Biodegradable sanitary pads made of natural materials will decompose in approximately 12 months when placed in a compost pile. The decomposition process varies in speed depending on your compost bin’s moisture levels and temperature, and the materials used.
Pads cut up and separated will biodegrade much more quickly because the increased surface area and access for microbes to begin breaking down the materials will accelerate the process. For the most effective decomposition process, you should prepare your compost bin at least 15 months before you start using it.
Is It Safe To Compost Sanitary Pads?
Sanitary pads are safe and hygienic to compost, but only if you dispose of them properly. Given that it is entirely appropriate to compost old clothes made of cotton and other natural materials, there should be no reason why you should not compost sanitary pads made with biodegradable raw materials.
However, it would help if you were cautious because used pads may contain old menstrual blood, which may not be hygienic to handle. Menstrual fluids are a natural phenomenon that women have to go through without a choice.
The menstrual blood has some advantages, which is why it is advisable to compost your used biodegradable sanitary products. Even though the blood might look gross, it is a nutrient-rich source of nutrition.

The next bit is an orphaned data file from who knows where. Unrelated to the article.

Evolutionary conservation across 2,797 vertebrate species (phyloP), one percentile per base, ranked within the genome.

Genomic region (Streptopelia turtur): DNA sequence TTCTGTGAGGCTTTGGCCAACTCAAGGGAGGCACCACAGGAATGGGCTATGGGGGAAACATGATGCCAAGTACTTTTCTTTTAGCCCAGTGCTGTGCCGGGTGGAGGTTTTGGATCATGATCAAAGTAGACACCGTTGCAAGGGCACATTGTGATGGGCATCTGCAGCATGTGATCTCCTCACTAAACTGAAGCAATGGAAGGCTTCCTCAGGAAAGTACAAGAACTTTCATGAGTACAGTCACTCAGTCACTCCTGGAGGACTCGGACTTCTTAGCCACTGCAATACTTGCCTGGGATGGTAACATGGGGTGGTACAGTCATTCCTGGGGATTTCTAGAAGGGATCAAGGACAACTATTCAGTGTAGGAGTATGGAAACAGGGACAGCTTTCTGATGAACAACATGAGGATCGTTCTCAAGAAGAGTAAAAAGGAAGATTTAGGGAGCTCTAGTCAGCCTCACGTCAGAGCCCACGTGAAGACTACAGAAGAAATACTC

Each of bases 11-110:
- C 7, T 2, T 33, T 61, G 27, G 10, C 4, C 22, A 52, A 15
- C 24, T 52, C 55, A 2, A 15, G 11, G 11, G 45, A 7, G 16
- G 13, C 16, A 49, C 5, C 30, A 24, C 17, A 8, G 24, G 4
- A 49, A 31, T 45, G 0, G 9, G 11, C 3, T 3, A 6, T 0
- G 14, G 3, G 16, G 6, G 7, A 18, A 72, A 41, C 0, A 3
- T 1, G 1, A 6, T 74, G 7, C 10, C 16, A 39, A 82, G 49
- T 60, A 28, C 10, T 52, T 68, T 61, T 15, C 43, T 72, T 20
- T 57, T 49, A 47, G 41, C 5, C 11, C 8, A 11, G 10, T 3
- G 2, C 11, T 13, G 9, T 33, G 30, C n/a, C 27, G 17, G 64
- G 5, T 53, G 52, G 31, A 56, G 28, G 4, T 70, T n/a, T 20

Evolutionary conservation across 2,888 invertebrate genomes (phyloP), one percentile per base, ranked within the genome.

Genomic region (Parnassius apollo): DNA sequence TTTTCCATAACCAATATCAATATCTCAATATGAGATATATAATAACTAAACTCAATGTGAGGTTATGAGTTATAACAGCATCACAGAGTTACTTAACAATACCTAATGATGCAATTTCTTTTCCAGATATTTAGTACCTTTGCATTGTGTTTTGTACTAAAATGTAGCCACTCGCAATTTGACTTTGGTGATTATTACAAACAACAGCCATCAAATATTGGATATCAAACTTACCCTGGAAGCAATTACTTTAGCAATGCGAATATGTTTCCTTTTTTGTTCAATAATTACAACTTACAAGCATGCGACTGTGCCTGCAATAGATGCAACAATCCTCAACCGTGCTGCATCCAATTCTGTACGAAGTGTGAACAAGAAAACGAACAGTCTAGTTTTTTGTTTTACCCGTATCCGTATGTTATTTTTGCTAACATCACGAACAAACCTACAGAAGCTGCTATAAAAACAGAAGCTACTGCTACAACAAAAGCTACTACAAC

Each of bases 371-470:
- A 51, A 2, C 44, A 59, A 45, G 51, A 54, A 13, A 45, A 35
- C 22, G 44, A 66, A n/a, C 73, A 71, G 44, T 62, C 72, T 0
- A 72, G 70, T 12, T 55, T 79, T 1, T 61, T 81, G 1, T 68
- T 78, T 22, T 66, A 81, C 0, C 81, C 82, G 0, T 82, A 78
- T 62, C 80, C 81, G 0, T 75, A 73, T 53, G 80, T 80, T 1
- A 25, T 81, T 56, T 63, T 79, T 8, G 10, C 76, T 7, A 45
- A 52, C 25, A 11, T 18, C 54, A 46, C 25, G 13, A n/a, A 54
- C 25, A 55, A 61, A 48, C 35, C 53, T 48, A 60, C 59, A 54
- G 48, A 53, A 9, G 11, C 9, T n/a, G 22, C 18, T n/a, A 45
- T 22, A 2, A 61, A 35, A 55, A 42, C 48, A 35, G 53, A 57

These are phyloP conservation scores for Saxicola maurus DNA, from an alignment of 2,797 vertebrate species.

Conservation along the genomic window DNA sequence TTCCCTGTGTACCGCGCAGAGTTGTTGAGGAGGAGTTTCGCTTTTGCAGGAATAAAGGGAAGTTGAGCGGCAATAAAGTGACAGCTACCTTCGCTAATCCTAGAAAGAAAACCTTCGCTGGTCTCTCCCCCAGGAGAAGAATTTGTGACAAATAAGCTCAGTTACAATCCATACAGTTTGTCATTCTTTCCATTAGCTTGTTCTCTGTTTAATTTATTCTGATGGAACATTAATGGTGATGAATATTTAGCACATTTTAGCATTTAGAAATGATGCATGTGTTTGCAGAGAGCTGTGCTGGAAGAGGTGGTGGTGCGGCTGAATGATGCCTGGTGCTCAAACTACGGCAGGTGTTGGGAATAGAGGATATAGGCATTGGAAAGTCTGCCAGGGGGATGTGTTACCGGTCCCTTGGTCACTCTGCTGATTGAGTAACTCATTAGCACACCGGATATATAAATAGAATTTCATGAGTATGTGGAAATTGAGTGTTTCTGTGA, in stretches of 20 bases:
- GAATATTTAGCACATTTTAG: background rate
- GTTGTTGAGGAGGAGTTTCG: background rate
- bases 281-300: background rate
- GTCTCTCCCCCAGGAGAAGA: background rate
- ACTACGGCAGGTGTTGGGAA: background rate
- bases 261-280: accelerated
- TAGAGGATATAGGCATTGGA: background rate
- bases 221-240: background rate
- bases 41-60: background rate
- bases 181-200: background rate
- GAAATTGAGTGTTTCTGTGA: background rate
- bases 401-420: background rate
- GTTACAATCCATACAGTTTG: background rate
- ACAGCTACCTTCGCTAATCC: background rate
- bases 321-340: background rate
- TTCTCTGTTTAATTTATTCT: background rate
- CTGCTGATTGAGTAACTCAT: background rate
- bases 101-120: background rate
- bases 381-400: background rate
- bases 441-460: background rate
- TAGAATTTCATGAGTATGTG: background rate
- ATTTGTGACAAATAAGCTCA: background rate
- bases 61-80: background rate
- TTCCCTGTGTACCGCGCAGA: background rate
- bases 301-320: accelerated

Period blood contains high concentrations of sodium, calcium, phosphate, and iron, which are excellent natural fertilizers for a wide range of plants. If you have a traditional home compost bin, it is preferable to use your compost to grow crops and bolster drained soils rather than growing vegetables.
It is also advisable to use your sanitary pads compost on plants not intended for consumption in a traditional compost bin.
Why Are Biodegradable Sanitary Pads So Costly?
All pads must be reasonably priced, readily available, and simple to use and dispose of by users. Environmentally friendly sanitary brands labeled as 100 per cent natural or organic have become increasingly popular among the public. Many women are slowly ditching conventional period products for biodegradable ones because it gives them the feeling of being liable to the environment.
Biodegradable sanitary pads come in a state of the art packaging with high price tags that are out of reach for many consumers, especially those in developing countries. Biodegradable sanitary pads are expensive, which begs the questions:
- What is the true purpose of these environmentally friendly products if they are not also ecologically and socially friendly?
- Is this simply a marketing ploy to increase profits, or are these products indicative of a society dominated by elitists?
However, the cost of making biodegradable sanitary pads is not low, so the manufacturers charge more for them.
Composting sanitary pads is time-consuming and labor-intensive that many women have not yet adopted. However, with the introduction of biodegradable sanitary pads in place of conventional ones, many campaigns advise women on the benefits of composting.
Before you begin composting, ensure that the pad construction material is compostable. Being compostable makes it possible for the microbes to carry out their functions. It takes 90 to 180 days for the sanitary pads to disintegrate and decompose entirely in soil.